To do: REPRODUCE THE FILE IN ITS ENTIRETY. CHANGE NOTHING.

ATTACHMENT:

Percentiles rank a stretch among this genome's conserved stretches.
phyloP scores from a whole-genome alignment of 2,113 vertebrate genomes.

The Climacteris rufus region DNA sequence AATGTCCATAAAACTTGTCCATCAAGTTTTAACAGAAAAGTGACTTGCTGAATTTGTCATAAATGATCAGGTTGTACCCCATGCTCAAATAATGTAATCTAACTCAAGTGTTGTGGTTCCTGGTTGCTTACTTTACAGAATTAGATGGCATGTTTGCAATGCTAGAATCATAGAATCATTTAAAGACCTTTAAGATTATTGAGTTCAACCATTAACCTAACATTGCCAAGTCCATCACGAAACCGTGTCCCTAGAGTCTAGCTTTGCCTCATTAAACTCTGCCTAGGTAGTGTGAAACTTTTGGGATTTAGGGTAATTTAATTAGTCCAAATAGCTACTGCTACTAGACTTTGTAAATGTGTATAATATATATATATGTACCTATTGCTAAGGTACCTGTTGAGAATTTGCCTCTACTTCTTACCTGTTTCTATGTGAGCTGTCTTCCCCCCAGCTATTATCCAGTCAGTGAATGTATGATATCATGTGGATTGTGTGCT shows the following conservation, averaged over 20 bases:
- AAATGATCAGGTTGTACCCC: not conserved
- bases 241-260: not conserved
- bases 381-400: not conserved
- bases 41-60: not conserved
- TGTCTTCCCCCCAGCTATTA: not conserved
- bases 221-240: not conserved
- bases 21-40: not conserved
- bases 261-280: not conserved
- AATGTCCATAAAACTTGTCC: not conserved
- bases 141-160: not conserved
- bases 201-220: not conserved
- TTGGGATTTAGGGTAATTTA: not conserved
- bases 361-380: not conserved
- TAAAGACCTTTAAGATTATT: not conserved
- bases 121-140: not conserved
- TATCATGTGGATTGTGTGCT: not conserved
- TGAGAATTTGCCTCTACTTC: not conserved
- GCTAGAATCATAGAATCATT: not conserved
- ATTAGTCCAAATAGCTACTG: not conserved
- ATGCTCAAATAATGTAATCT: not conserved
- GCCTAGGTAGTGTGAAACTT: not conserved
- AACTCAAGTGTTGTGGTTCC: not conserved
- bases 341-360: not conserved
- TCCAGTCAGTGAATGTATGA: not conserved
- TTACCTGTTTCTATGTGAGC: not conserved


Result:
Percentiles rank a stretch among this genome's conserved stretches.
phyloP scores from a whole-genome alignment of 2,113 vertebrate genomes.

The Climacteris rufus region DNA sequence AATGTCCATAAAACTTGTCCATCAAGTTTTAACAGAAAAGTGACTTGCTGAATTTGTCATAAATGATCAGGTTGTACCCCATGCTCAAATAATGTAATCTAACTCAAGTGTTGTGGTTCCTGGTTGCTTACTTTACAGAATTAGATGGCATGTTTGCAATGCTAGAATCATAGAATCATTTAAAGACCTTTAAGATTATTGAGTTCAACCATTAACCTAACATTGCCAAGTCCATCACGAAACCGTGTCCCTAGAGTCTAGCTTTGCCTCATTAAACTCTGCCTAGGTAGTGTGAAACTTTTGGGATTTAGGGTAATTTAATTAGTCCAAATAGCTACTGCTACTAGACTTTGTAAATGTGTATAATATATATATATGTACCTATTGCTAAGGTACCTGTTGAGAATTTGCCTCTACTTCTTACCTGTTTCTATGTGAGCTGTCTTCCCCCCAGCTATTATCCAGTCAGTGAATGTATGATATCATGTGGATTGTGTGCT shows the following conservation, averaged over 20 bases:
- AAATGATCAGGTTGTACCCC: not conserved
- bases 241-260: not conserved
- bases 381-400: not conserved
- bases 41-60: not conserved
- TGTCTTCCCCCCAGCTATTA: not conserved
- bases 221-240: not conserved
- bases 21-40: not conserved
- bases 261-280: not conserved
- AATGTCCATAAAACTTGTCC: not conserved
- bases 141-160: not conserved
- bases 201-220: not conserved
- TTGGGATTTAGGGTAATTTA: not conserved
- bases 361-380: not conserved
- TAAAGACCTTTAAGATTATT: not conserved
- bases 121-140: not conserved
- TATCATGTGGATTGTGTGCT: not conserved
- TGAGAATTTGCCTCTACTTC: not conserved
- GCTAGAATCATAGAATCATT: not conserved
- ATTAGTCCAAATAGCTACTG: not conserved
- ATGCTCAAATAATGTAATCT: not conserved
- GCCTAGGTAGTGTGAAACTT: not conserved
- AACTCAAGTGTTGTGGTTCC: not conserved
- bases 341-360: not conserved
- TCCAGTCAGTGAATGTATGA: not conserved
- TTACCTGTTTCTATGTGAGC: not conserved